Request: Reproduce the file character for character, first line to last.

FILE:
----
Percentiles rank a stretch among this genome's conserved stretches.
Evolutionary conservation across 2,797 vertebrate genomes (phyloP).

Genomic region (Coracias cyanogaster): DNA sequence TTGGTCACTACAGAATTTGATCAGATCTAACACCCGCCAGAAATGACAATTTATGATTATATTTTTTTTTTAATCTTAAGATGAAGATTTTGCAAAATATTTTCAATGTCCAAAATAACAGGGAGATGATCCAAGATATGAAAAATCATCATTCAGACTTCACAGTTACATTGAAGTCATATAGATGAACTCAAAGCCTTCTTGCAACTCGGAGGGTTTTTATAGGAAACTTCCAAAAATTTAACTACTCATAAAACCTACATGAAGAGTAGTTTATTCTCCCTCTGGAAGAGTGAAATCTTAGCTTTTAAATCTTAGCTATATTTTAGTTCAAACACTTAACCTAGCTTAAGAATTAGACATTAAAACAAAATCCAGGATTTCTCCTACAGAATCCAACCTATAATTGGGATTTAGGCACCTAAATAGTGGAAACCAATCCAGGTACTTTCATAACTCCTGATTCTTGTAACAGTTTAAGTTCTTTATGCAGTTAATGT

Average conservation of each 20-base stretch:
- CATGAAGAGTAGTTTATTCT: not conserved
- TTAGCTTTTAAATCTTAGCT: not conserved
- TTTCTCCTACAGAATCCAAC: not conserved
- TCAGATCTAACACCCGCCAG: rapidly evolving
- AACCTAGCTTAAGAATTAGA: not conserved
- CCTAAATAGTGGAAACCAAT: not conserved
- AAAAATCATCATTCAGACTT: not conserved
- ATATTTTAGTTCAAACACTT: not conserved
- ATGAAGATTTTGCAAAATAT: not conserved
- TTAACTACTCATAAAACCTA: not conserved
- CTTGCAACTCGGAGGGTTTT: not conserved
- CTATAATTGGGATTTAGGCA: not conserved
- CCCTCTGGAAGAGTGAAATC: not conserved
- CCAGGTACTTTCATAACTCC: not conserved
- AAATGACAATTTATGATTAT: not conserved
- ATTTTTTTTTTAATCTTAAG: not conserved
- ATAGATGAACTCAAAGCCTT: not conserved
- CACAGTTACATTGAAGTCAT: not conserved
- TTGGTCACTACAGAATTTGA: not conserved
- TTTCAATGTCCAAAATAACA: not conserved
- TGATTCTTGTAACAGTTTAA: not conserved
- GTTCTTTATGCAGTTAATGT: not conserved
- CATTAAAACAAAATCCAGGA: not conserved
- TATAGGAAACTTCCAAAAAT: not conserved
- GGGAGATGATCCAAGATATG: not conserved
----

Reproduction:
Percentiles rank a stretch among this genome's conserved stretches.
Evolutionary conservation across 2,797 vertebrate genomes (phyloP).

Genomic region (Coracias cyanogaster): DNA sequence TTGGTCACTACAGAATTTGATCAGATCTAACACCCGCCAGAAATGACAATTTATGATTATATTTTTTTTTTAATCTTAAGATGAAGATTTTGCAAAATATTTTCAATGTCCAAAATAACAGGGAGATGATCCAAGATATGAAAAATCATCATTCAGACTTCACAGTTACATTGAAGTCATATAGATGAACTCAAAGCCTTCTTGCAACTCGGAGGGTTTTTATAGGAAACTTCCAAAAATTTAACTACTCATAAAACCTACATGAAGAGTAGTTTATTCTCCCTCTGGAAGAGTGAAATCTTAGCTTTTAAATCTTAGCTATATTTTAGTTCAAACACTTAACCTAGCTTAAGAATTAGACATTAAAACAAAATCCAGGATTTCTCCTACAGAATCCAACCTATAATTGGGATTTAGGCACCTAAATAGTGGAAACCAATCCAGGTACTTTCATAACTCCTGATTCTTGTAACAGTTTAAGTTCTTTATGCAGTTAATGT

Average conservation of each 20-base stretch:
- CATGAAGAGTAGTTTATTCT: not conserved
- TTAGCTTTTAAATCTTAGCT: not conserved
- TTTCTCCTACAGAATCCAAC: not conserved
- TCAGATCTAACACCCGCCAG: rapidly evolving
- AACCTAGCTTAAGAATTAGA: not conserved
- CCTAAATAGTGGAAACCAAT: not conserved
- AAAAATCATCATTCAGACTT: not conserved
- ATATTTTAGTTCAAACACTT: not conserved
- ATGAAGATTTTGCAAAATAT: not conserved
- TTAACTACTCATAAAACCTA: not conserved
- CTTGCAACTCGGAGGGTTTT: not conserved
- CTATAATTGGGATTTAGGCA: not conserved
- CCCTCTGGAAGAGTGAAATC: not conserved
- CCAGGTACTTTCATAACTCC: not conserved
- AAATGACAATTTATGATTAT: not conserved
- ATTTTTTTTTTAATCTTAAG: not conserved
- ATAGATGAACTCAAAGCCTT: not conserved
- CACAGTTACATTGAAGTCAT: not conserved
- TTGGTCACTACAGAATTTGA: not conserved
- TTTCAATGTCCAAAATAACA: not conserved
- TGATTCTTGTAACAGTTTAA: not conserved
- GTTCTTTATGCAGTTAATGT: not conserved
- CATTAAAACAAAATCCAGGA: not conserved
- TATAGGAAACTTCCAAAAAT: not conserved
- GGGAGATGATCCAAGATATG: not conserved